4 Essential Commitments to Move Your Sale Forward
It happens to us all...an important client meeting with "less than desired" results.
With a little planning and a partnering process for the conversation you'll have with your prospect or client, you can replace that sinking feeling with the knowledge that you've advanced the deal in the sales cycle, or discovered where more work is needed to get past an obstacle.
Arlene Johnson, Miller Heiman sales consultant, shares her experience and offers her advice on how you can, with each conversation, reduce your sales cycles and grow your relationships by getting "buyer buy-in".
Are you prepared for the call?
Suppose you are getting ready for an important client conversation. With less than complete client knowledge, if not "target on", your discussion could produce a meeting outcome where buyer delay results in stalled sales cycles.
On the other hand, planning and using the Four Client Agreements defined below will help you gain the critical information needed to build customer-focused recommendations, move the sales cycle forward and distinguish you as a valuable solutions provider! Treat these agreements as gateways to the next step. If you don't get agreement at any point, you'll need to go back to the previous step.
Try asking for these Four Client Agreements on your next call.
- The Client Agrees to discuss a Valid Business Reason (VBR)
Used at the beginning of each client phone call, meeting, or presentation. The VBR is a statement to discuss what might be important to the client's business situation. You've done your homework. You understand your client's business and business concerns. When the client agrees that you understand his issues, it promotes interest for an in-depth business discussion and reduces resistance to your well-planned questions!
Tip: The VBR is a value statement from their point of view. It's not about us, so you're not presenting your call objective or solution statement at this point in your conversation.
- The Client agrees to your understanding of their needs and buying concepts.
Used to summarize and gain agreement on the client's key concepts (what they wish to fix, accomplish or avoid) and their solution image (what they think will address their issues) prior to making any recommendation. The more you understand about the client, the better you will be able to leverage your strengths, minimize your "red flags" where you need additional information or strategy. You are then positioned to overcome price or other obstacles thrown at you by others influencing the buying decision.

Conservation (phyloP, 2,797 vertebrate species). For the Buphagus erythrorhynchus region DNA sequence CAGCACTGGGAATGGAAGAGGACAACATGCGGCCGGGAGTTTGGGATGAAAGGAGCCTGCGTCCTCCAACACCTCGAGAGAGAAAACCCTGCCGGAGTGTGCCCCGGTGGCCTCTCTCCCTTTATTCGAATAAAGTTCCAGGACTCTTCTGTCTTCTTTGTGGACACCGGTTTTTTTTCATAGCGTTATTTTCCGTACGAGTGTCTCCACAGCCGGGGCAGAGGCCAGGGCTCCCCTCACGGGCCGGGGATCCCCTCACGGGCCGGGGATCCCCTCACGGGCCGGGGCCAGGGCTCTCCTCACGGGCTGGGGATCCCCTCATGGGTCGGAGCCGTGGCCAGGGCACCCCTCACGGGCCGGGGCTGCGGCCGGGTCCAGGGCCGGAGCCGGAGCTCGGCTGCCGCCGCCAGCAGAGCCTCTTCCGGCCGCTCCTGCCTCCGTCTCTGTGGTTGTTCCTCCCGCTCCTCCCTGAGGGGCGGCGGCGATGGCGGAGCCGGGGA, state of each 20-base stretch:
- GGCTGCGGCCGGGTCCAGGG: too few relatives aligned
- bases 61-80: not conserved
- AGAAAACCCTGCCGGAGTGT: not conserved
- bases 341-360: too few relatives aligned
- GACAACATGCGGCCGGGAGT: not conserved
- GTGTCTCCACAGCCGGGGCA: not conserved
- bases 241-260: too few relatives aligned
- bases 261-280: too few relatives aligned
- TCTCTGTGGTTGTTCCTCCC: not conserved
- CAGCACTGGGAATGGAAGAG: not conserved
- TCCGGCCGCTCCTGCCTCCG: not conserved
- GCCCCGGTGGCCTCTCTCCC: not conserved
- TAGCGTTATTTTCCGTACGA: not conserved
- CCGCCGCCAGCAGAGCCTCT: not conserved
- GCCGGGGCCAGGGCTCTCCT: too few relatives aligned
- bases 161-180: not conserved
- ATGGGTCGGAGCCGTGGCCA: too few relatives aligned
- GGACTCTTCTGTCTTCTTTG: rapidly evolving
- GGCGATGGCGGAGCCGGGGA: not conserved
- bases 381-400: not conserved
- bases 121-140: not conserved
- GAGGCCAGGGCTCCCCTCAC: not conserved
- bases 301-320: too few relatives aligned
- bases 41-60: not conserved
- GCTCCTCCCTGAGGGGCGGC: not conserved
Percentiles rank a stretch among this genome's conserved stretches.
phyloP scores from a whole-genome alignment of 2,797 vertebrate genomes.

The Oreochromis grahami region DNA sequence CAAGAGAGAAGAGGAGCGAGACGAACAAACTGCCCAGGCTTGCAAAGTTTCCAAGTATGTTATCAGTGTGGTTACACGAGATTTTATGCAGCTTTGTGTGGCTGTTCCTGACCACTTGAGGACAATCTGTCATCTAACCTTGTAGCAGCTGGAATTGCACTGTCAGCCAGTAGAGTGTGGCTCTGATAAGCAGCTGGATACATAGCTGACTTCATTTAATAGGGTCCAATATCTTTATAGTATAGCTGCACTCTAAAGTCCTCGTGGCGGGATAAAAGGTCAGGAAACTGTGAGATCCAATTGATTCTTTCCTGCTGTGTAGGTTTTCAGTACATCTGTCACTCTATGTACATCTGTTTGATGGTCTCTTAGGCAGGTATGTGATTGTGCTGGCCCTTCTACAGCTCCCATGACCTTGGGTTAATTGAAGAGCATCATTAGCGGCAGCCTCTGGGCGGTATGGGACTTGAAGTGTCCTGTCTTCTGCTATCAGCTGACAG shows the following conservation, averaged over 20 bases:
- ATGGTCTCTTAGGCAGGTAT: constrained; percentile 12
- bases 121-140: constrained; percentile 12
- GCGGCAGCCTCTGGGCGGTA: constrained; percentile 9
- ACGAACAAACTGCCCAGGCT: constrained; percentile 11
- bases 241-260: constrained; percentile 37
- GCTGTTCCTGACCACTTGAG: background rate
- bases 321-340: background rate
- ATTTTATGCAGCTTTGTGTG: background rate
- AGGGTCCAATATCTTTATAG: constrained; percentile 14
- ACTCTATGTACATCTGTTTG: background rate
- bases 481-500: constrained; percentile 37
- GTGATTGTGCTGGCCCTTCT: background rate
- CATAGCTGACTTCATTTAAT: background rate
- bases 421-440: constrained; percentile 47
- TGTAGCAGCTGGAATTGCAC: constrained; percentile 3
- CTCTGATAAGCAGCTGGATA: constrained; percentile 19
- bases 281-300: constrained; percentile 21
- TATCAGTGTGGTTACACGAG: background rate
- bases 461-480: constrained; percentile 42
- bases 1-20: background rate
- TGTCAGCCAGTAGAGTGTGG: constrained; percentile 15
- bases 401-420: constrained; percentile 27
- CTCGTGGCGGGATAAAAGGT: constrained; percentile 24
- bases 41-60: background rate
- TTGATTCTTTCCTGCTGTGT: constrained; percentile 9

Tip: Planning good questions to gain critical information or verify assumptions is well worth the pre-call planning time...especially when on a joint call with a team member!
- The Client Agrees to your recommendation or solution.
Used to gain agreement from the client that your unique strengths and recommendation fits hand in glove with the client's issues (which you have verified) and their image of the best solution. Gain this agreement prior to discussing which next step in the sales cycle would be cost appropriate.
Tip: If there is not enough client information to make the recommendation statement truly customer-focused versus product focused, evidenced by quantifiable client benefit statements...stop, go back and ask more in-depth questions prior to asking for Minimum or Best Action Commitments.
- The Client Agrees To Next Actions.
Used to gain agreement on the best or minimum action to be taken by you and the client as a result of the conversation. (For example: the client schedules with you the next meeting with additional buying influences; or the client agrees to participate in a demo.) These actions need to be appropriate to where you are in the sales cycle and to the business relationship. This ensures a partnering relationship and moves the sales cycle forward.
Tip: Appropriate Minimum Actions which you have requested, but the client has not agreed to could be a "red flag" for this key decision maker and this opportunity! You may have missing information or need to include strategy for another buying influence. To clear your "red flags", you will need to verify or add information or adjust your strategy.
Planning and conducting calls with the Four Client Agreements as your focus demonstrates to your clients that you understand and provide high value solutions that resolve their issues better than any competitive option. These agreements promote conversations with key buying influences that help mitigate issues and leverage the strengths of your solutions.
Arlene Johnson is the founder of Sinequanon Group, Inc. (SGI). She has over 25 years of experience in sales and executive sales management. Her result-oriented leadership, teaching and coaching style in sales systems and change management help her clients quickly create a competitive differentiation in a demanding and radically changing business environment. As an independent sales consultant of Miller Heiman, she provides "best in class" sales performance solutions specific to the clients' business and selling environment.